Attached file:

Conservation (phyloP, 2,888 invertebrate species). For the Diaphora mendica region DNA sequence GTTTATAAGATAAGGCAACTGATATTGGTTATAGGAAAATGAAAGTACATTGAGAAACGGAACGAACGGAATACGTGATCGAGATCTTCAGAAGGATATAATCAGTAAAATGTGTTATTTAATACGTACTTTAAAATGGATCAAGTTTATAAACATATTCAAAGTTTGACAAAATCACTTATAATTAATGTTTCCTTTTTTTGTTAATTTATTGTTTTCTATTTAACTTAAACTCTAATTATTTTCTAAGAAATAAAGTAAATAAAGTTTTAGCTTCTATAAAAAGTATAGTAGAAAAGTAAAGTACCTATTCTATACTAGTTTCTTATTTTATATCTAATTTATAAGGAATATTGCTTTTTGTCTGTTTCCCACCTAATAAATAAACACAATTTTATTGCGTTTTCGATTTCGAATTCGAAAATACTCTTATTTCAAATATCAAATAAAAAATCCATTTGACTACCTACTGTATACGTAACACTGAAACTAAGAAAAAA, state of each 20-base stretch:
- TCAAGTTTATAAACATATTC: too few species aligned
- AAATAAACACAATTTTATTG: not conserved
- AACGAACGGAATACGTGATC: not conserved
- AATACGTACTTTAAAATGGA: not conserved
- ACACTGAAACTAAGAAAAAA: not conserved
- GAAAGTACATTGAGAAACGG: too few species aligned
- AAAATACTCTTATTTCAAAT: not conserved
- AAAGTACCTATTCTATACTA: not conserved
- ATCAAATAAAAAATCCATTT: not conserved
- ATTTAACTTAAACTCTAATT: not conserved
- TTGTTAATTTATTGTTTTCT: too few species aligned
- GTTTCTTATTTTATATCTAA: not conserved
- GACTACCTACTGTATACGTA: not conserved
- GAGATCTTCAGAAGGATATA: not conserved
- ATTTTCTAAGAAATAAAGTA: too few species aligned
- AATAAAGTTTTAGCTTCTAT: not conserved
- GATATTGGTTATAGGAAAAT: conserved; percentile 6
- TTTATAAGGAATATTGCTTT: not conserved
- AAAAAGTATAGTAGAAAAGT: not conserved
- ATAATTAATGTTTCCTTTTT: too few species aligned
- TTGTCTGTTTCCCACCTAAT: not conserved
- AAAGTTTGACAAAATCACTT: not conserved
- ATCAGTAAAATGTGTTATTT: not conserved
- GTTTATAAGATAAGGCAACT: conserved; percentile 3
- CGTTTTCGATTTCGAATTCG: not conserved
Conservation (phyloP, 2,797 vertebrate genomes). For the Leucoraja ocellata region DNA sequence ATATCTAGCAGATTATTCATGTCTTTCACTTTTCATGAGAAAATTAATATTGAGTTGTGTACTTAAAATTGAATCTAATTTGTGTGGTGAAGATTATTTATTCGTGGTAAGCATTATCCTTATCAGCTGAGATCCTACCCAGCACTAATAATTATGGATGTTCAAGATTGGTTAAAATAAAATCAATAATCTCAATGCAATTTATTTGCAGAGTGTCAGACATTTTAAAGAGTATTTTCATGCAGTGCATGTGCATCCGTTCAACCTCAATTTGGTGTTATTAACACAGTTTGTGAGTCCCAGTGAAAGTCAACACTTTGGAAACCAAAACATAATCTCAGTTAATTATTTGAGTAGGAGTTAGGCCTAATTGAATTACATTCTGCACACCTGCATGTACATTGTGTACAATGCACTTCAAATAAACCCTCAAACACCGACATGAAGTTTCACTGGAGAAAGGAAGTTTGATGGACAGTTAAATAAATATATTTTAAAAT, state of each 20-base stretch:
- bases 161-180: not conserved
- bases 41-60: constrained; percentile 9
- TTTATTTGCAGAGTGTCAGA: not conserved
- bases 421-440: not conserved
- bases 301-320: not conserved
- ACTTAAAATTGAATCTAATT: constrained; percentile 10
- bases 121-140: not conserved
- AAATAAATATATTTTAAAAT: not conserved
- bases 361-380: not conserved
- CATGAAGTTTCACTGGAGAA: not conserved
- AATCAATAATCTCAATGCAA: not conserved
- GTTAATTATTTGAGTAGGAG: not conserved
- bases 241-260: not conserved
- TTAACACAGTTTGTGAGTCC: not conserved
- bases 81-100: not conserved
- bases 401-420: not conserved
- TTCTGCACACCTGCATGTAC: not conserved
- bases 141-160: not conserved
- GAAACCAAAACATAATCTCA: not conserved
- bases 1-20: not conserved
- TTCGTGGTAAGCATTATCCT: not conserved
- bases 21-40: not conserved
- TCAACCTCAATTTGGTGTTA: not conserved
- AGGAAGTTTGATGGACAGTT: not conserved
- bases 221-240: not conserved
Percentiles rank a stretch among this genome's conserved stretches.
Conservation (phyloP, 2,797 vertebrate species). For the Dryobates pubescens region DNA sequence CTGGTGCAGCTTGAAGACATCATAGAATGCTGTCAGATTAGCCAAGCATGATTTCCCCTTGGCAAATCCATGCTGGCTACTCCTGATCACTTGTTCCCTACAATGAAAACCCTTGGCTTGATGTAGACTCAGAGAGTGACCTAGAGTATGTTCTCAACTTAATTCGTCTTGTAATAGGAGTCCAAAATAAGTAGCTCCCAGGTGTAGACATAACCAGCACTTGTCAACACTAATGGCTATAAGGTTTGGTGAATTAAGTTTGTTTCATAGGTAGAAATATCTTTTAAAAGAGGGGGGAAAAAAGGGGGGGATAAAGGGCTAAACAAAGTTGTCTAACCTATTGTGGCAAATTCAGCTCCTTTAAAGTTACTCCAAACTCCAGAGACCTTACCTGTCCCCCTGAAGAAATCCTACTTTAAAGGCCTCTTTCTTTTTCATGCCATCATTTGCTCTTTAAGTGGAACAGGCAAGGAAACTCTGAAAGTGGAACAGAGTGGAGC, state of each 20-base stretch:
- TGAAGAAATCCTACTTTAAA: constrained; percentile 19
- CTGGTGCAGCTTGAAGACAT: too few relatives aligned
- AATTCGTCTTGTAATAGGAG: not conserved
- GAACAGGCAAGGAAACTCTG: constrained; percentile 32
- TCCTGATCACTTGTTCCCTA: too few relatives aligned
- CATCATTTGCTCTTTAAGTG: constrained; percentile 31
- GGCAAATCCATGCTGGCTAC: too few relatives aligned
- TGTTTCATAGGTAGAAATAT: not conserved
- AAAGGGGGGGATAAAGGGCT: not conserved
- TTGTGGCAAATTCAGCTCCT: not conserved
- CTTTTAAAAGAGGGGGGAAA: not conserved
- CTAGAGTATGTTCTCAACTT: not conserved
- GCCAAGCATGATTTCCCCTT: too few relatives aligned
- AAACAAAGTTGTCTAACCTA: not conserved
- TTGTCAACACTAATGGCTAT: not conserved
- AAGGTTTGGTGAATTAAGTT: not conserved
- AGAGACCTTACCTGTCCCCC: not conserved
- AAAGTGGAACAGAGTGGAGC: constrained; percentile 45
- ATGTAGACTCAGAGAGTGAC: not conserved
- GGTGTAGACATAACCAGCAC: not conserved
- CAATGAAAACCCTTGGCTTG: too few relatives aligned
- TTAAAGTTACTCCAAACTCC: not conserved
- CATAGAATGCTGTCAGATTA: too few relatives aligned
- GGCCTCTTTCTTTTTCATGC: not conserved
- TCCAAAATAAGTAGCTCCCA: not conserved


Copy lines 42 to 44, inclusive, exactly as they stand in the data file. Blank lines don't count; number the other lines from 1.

- bases 81-100: not conserved
- bases 401-420: not conserved
- TTCTGCACACCTGCATGTAC: not conserved